[Philadelphia, May–August, 1792]
Of all the measures of the Government, that which has been most bitterly inveighed against is the Funding System contained in the Act making provision for the Debt of the United States.4 As well for this reason, as on account of its superior importance, the objections which have been made to it are intitled to an examination in the first place.
It is a curious phœnomenon in political history (not easy to be parallelled) that a measure which has elevated the credit of the country from a state of absolute prostration to a state of exalted preeminence should bring upon the authors of it reprobation and censure.5 It is certainly what in the ordinary course of human affairs they could not have anticipated—they are even not chargeable with arrogance if they indulged from it the hope of credit & applause—and if the clamours which have been raised have truly proceeded as the clamourers assure us from patriotic motives, it must be confessed that they have the additional merit of Novelty and singularity. There must be something original in the passions as well as in the ideas of the sect to which they are attributable. It will be hardly possible not to believe that some mysterious work of political regeneration has begun to make its way in the world and that all those who have not been the subjects of it are in a state of pitiable darkness and error.
The two first points which in considering the funding system present themselves to attention are the existence and the composition of the Debt funded.
A person, who unacquainted with the fact should learn the history of our debt from the declamations with which certain news papers are perpetually charged would be led to suppose that it is the mere creature of the present government, for the purpose of burthening the people with taxes and producing an artificial and corrupt influence over them. He would at least take it for granted that it had been contracted in the pursuit of some wanton or vain project of ambition or glory. He would scarcely be able to conceive that every part of it was the relict of a War which had given independence and preserved liberty to the Country; that the present Government found it as it is in point of magnitude (except as to the diminutions made by itself) and has done nothing more than to bring under a regular regimen and provision what was before a scattered and heterogeneous mass.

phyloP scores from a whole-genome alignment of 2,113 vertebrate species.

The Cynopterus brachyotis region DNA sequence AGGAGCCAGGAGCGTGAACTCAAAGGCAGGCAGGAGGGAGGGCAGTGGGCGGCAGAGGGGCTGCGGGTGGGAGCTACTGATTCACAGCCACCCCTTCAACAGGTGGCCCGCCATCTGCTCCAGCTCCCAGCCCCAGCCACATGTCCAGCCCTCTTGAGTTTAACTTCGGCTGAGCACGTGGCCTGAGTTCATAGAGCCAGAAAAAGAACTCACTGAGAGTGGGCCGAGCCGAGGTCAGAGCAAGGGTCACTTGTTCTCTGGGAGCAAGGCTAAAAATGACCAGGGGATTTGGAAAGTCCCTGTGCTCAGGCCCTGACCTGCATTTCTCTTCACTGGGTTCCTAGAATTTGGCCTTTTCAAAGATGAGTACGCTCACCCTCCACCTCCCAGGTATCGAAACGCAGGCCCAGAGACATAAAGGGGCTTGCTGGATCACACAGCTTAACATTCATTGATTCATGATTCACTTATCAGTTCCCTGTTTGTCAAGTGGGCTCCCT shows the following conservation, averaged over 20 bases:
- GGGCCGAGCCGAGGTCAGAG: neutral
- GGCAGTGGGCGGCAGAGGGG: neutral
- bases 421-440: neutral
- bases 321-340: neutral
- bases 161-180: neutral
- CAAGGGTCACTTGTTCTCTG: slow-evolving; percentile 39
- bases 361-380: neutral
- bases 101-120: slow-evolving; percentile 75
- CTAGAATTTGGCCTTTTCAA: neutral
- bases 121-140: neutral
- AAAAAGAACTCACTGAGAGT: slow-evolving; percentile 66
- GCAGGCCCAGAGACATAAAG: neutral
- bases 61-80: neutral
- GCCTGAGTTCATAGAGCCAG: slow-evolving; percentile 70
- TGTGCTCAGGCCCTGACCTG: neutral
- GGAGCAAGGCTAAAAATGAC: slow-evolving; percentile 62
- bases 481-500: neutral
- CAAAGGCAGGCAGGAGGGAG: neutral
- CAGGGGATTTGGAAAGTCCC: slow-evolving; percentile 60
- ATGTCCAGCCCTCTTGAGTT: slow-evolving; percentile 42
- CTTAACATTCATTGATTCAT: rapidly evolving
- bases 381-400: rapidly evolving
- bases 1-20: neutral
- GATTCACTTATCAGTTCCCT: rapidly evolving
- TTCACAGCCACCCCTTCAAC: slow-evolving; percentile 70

And yet this is the simple and exact state of the business. The whole of the Debt embraced by the provisions of the funding system consisted of the unextinguished principal and arrears of interest of the debt which had been contracted by the UStates in the course of the late War with Great Britain and which remains uncancelled and the principal and arrears of interest of the separate debts of the respective States contracted during the same period; which remained outstanding and unsatisfied; relating to sources and supplies for carrying on the War. Nothing more was done by that system, than to incorporate these two species of debt into one mass, and to make for the whole one general comprehensive provision.